The Article 29 Working Party has recently published updated guidance on the Personal Data Breach notification rules in Articles 33 and 34 of the General Data Protection Regulation (GDPR). The most important part of the update concerns the requirement for organisations to put in place incident detection technologies, which can ‘immediately’ detect whether a security incident has occurred. This obligation is set out in Recital 87. As well as helping with the actual management of the incident, the requirement is significant because it can crystallise the beginning of the time period for giving notice to the regulators. The time period is "without undue delay", commencing from the moment of becoming 'aware' of an incident, which is subject to a 72 hour long stop.
The guidance recognises that the controller may undertake a 'short period' of investigation in order to establish whether or not a breach has in fact occurred and, during this period, the controller may not be regarded as 'aware'. However, it is clear that this investigation should begin as soon as possible and, if good quality incident detection technologies are in place, it should commence from the exact moment that the detection technologies deliver an alert.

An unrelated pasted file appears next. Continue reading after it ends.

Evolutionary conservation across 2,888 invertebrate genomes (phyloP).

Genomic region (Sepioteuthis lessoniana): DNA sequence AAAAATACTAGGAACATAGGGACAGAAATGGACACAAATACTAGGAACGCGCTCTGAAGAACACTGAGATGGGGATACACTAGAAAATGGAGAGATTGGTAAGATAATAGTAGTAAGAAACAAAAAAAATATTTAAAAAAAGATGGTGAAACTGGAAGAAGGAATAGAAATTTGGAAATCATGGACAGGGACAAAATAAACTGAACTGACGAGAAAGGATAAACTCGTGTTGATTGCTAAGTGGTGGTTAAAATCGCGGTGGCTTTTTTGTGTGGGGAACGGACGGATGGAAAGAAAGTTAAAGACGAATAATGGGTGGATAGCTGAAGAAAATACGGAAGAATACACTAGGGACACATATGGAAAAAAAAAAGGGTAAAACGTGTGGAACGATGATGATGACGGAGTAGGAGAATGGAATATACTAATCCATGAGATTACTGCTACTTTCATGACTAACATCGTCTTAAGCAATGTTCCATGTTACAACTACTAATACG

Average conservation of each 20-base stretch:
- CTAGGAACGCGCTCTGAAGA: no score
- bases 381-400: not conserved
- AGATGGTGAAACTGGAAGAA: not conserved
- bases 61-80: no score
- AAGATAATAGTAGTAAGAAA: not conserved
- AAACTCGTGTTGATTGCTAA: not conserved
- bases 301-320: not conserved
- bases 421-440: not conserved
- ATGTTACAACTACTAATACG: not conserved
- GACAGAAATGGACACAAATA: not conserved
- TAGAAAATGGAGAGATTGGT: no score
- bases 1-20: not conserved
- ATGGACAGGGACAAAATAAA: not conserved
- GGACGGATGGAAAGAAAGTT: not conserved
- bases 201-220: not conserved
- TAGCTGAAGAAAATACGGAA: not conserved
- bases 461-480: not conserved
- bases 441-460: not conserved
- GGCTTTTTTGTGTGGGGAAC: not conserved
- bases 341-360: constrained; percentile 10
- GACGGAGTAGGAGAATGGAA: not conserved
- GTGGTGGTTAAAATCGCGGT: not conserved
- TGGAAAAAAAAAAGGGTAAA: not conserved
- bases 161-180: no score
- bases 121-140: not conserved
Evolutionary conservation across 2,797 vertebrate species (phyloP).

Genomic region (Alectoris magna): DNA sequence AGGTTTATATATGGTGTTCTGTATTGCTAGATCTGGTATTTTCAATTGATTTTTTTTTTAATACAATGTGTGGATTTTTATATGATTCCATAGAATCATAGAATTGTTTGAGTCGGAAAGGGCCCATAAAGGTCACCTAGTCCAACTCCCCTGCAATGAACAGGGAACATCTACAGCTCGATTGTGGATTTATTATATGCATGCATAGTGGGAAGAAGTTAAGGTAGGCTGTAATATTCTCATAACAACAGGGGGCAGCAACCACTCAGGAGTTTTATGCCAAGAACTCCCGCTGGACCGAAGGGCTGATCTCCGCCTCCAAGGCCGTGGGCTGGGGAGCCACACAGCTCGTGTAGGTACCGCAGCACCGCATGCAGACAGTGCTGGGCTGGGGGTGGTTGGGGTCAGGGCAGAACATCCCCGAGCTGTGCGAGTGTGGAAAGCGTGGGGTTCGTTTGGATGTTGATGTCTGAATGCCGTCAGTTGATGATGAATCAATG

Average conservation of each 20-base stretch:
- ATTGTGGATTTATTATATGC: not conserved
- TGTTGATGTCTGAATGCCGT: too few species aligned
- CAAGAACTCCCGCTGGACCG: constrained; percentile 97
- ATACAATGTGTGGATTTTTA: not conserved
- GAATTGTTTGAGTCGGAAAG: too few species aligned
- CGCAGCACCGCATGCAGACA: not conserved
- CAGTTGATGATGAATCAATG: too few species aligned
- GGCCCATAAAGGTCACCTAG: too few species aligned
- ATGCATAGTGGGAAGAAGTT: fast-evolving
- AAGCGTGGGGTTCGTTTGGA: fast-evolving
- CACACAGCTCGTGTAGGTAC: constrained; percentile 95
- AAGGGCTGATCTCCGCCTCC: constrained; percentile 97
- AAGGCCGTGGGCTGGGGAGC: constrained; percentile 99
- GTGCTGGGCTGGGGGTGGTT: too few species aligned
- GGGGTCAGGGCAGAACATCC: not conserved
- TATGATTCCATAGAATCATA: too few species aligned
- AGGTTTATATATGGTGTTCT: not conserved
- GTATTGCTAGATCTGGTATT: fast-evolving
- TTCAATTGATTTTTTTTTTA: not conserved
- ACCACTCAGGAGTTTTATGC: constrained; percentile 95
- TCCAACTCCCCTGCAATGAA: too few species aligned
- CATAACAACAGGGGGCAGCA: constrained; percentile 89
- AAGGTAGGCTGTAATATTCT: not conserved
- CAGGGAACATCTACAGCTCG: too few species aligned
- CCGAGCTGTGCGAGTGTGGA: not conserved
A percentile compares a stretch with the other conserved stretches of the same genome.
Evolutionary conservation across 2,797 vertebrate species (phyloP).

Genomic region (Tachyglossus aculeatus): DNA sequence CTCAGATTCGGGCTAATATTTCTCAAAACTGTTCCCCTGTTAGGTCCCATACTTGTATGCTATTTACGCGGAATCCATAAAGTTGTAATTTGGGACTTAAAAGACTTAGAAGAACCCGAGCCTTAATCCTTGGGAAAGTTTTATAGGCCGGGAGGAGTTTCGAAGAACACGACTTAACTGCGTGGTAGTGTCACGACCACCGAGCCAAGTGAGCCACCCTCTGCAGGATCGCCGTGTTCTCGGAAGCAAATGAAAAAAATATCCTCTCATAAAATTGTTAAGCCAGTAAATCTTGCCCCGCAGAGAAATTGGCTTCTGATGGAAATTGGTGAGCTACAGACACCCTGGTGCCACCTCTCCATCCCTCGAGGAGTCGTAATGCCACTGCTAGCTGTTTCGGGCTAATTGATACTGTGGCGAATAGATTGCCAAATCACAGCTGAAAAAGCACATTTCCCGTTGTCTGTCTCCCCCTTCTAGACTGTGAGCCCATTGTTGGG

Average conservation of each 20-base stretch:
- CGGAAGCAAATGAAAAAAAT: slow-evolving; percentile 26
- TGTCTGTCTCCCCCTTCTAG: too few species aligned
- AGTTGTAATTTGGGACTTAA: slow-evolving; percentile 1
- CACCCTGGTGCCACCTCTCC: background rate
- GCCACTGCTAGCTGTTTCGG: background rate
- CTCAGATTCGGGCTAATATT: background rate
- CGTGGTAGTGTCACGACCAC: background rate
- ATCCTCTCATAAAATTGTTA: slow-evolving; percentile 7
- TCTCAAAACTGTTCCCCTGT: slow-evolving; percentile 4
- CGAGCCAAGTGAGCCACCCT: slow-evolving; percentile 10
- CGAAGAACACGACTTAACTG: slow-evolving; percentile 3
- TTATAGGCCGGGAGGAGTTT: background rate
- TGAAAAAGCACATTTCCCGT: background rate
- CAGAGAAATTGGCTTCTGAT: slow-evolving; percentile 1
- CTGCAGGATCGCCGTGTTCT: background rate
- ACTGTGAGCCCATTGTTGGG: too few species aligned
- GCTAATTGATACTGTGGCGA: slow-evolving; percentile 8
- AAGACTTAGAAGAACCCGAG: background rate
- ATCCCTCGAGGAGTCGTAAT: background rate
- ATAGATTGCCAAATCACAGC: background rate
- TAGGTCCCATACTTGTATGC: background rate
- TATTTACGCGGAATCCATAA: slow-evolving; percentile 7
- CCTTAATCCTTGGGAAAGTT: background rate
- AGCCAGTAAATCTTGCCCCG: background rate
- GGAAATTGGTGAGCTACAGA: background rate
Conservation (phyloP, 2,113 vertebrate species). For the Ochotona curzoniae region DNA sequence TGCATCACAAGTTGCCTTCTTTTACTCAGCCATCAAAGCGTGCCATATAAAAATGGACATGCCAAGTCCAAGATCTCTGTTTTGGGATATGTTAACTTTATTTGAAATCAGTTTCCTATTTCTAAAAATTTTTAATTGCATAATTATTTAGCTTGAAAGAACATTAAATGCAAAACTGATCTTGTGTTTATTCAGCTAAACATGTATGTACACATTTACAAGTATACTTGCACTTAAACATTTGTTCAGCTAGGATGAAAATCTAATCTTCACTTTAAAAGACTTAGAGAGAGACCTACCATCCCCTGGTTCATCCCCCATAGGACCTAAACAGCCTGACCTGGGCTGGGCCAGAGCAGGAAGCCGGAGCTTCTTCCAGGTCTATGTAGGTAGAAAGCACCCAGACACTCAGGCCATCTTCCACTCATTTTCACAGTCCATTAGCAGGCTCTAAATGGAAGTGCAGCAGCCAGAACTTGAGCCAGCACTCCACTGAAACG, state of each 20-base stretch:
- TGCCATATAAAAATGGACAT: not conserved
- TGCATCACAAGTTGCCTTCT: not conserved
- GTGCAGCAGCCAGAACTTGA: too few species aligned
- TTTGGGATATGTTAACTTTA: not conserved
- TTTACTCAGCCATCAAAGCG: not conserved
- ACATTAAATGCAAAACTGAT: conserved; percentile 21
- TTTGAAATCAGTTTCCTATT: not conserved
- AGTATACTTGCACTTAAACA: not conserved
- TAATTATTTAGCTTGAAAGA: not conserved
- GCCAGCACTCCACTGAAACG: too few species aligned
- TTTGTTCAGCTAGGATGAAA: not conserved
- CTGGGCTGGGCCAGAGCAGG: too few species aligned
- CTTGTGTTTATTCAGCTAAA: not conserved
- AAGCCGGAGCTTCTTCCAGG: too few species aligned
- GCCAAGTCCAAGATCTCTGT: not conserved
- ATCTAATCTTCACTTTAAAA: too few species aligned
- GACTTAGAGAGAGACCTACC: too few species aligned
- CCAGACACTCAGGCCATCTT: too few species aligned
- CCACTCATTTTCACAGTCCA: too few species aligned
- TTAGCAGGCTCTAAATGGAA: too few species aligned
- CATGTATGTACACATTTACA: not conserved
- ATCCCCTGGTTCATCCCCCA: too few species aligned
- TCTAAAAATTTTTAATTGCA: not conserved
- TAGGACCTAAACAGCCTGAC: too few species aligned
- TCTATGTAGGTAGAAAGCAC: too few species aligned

How can you detect potential incidents in real-time and what tools can you use? Organisations need tools that monitor all forms of logs in real-time and scan for all manner of vulnerabilities. By monitoring a network and incorporating threat intelligence feeds it is more manageable and faster to detect potential security incidents.
Depending on the criticality of the systems involved, monitoring can range from a system administrator looking through system event logs to having a small monitoring centre inside the organisation, even up to contracting a dedicated security operations centre for network monitoring. For example, Smarttech247 has a dedicated security operations centre using IBM QRadar SIEM (security information and event management) for dedicated network monitoring for our customers which also incorporates artificial intelligence in the form of IBM Watson for cybersecurity. By using a dedicated security operation centre, organisations can leave the network monitoring and incident handling to dedicated security professionals. However, whatever method an organisation opts for, there has to be some form of network monitoring, one way or the other. After detecting, it is important to carefully and correctly identify what kind of incident has occurred and on what subnet and hosts (as the case may be) have they occurred in. Has there been a loss of data and confidential information? Are the critical assets involved? How much impact has it had on the network?
Find out more